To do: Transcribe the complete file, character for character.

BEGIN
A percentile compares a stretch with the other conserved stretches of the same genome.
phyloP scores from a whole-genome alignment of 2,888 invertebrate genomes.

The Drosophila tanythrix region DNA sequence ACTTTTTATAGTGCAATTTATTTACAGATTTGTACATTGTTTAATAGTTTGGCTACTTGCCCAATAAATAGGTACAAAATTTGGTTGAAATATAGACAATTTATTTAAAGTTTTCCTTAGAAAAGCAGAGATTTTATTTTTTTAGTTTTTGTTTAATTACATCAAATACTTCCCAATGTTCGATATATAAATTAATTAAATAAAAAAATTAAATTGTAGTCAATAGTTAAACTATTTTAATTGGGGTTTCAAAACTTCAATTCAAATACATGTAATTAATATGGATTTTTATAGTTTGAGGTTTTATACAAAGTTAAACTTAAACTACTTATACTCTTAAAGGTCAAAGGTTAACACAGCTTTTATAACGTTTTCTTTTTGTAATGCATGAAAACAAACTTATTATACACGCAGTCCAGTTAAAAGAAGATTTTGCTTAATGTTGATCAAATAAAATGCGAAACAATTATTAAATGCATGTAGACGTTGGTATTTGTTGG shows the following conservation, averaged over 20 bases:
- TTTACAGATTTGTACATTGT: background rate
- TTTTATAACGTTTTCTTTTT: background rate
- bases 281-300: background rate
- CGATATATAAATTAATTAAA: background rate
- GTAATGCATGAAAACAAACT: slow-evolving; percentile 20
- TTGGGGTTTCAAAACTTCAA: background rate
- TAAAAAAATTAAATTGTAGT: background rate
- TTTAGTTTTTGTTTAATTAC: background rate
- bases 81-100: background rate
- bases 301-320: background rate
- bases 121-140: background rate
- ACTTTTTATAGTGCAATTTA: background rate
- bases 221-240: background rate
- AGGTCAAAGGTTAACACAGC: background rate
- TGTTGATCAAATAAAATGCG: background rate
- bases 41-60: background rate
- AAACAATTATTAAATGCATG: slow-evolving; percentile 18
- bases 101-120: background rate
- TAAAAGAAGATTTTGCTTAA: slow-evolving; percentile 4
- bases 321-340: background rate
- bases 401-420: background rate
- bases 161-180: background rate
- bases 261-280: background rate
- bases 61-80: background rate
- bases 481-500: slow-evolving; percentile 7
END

A percentile compares a stretch with the other conserved stretches of the same genome.
phyloP scores from a whole-genome alignment of 2,888 invertebrate genomes.

The Drosophila tanythrix region DNA sequence ACTTTTTATAGTGCAATTTATTTACAGATTTGTACATTGTTTAATAGTTTGGCTACTTGCCCAATAAATAGGTACAAAATTTGGTTGAAATATAGACAATTTATTTAAAGTTTTCCTTAGAAAAGCAGAGATTTTATTTTTTTAGTTTTTGTTTAATTACATCAAATACTTCCCAATGTTCGATATATAAATTAATTAAATAAAAAAATTAAATTGTAGTCAATAGTTAAACTATTTTAATTGGGGTTTCAAAACTTCAATTCAAATACATGTAATTAATATGGATTTTTATAGTTTGAGGTTTTATACAAAGTTAAACTTAAACTACTTATACTCTTAAAGGTCAAAGGTTAACACAGCTTTTATAACGTTTTCTTTTTGTAATGCATGAAAACAAACTTATTATACACGCAGTCCAGTTAAAAGAAGATTTTGCTTAATGTTGATCAAATAAAATGCGAAACAATTATTAAATGCATGTAGACGTTGGTATTTGTTGG shows the following conservation, averaged over 20 bases:
- TTTACAGATTTGTACATTGT: background rate
- TTTTATAACGTTTTCTTTTT: background rate
- bases 281-300: background rate
- CGATATATAAATTAATTAAA: background rate
- GTAATGCATGAAAACAAACT: slow-evolving; percentile 20
- TTGGGGTTTCAAAACTTCAA: background rate
- TAAAAAAATTAAATTGTAGT: background rate
- TTTAGTTTTTGTTTAATTAC: background rate
- bases 81-100: background rate
- bases 301-320: background rate
- bases 121-140: background rate
- ACTTTTTATAGTGCAATTTA: background rate
- bases 221-240: background rate
- AGGTCAAAGGTTAACACAGC: background rate
- TGTTGATCAAATAAAATGCG: background rate
- bases 41-60: background rate
- AAACAATTATTAAATGCATG: slow-evolving; percentile 18
- bases 101-120: background rate
- TAAAAGAAGATTTTGCTTAA: slow-evolving; percentile 4
- bases 321-340: background rate
- bases 401-420: background rate
- bases 161-180: background rate
- bases 261-280: background rate
- bases 61-80: background rate
- bases 481-500: slow-evolving; percentile 7